The third trailer is more action-adventure, but the second trailer is more coming-of-age. 



Leading actors. Well, they’re both English, so we shouldn’t even be choosing. But Andrew Garfield. As Facebook co-founder Eduardo Saverin in The Social Network, Garfield owns the sexy geek. To prepare for Spider-Man, he “just watched spiders whenever I saw them and tried to emulate that patience, that stillness.”

Christian Bale, though more talented, honestly scares me. First, American Psycho. Second, did you hear his on-set rant? For The Machinist, the six-foot man starved himself until he was 122 pounds, 20 pounds below what he was advised to reach. Weird. Also his Batman sounds constipated. 



Leading actresses. Emma Stone, by far. Is it just me or has Anne Hathaway gotten annoying? Her Princess Diaries and Devil Wears Prada performances were exquisite, but since then she’s taken some weak roles — her Love and Other Drugs and One Day characters were excruciating. (Thank God Nolan has thrown in the reliably elegant Marion Cotillard).

Stone is so likeable — she’s charming, talented, nerdy, gif-able, mainstream gorgeous, and freaking hilarious. Her role choices — Superbad, Crazy, Stupid, Love, and The Help — make her a guy’s girl, good-hearted and “reasonably smart,” and a pretty great actress. She just seems so refreshingly down-to-earth.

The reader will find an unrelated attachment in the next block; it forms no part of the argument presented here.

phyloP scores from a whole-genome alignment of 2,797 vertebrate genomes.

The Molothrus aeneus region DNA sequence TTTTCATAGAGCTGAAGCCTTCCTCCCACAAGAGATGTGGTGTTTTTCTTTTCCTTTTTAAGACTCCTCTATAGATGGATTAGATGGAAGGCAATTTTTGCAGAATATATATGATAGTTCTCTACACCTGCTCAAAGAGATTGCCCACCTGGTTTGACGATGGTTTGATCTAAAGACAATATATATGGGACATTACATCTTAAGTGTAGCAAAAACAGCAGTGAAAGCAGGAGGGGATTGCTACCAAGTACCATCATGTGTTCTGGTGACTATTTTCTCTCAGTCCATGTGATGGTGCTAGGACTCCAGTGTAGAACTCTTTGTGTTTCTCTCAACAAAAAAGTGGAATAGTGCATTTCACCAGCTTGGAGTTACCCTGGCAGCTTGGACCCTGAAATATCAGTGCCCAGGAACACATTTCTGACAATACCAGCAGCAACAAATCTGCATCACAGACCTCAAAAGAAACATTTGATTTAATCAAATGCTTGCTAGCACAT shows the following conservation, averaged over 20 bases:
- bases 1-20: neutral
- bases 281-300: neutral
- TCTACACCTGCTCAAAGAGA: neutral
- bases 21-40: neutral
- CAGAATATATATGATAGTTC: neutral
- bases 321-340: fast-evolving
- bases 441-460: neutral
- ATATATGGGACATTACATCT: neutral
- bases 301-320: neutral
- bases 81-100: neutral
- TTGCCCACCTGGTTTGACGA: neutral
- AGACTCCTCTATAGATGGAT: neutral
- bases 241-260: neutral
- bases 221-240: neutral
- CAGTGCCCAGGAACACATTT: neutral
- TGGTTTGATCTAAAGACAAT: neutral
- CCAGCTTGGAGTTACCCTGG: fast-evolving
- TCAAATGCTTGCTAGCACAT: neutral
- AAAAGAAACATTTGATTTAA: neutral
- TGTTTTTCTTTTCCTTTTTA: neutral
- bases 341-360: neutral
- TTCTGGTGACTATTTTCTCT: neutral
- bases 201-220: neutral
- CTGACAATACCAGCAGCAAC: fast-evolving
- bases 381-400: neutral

Opening weekend. Batman. Spider-Man has the advantage of a holiday, but Batman will be a bigger smash by far. Our friendly neighborhood Spider-Man will rake in anywhere between $125-150 million, whereas the Dark Knight Rises is estimated to make at least $150 million, maybe even $200 million.

Superhero outfits. Batman. The Dark Knight’s noble cape makes Spidey’s apple-red leotard look more ridiculous than it already is. 

Alfred. There's room for only one tireless valet/father figure/life advisor this summer. 

Cage fighting. Finally, which superhero would win in a smackdown? Gotta say Batman. As much as I love Peter Parker's spidey senses, Batman is a better fighter — all the more because he doesn't have superhuman powers. And the Christian Bale factor, man.

6 for Dark Knight Rises, 3 for Spider-Man. Batman will be a bigger hit. They have different strengths - Batman is more traditional, majestic, and dark, while Spider-Man is simply younger. But Spider-Man has more movies ahead, which will probably grow to become another Batman.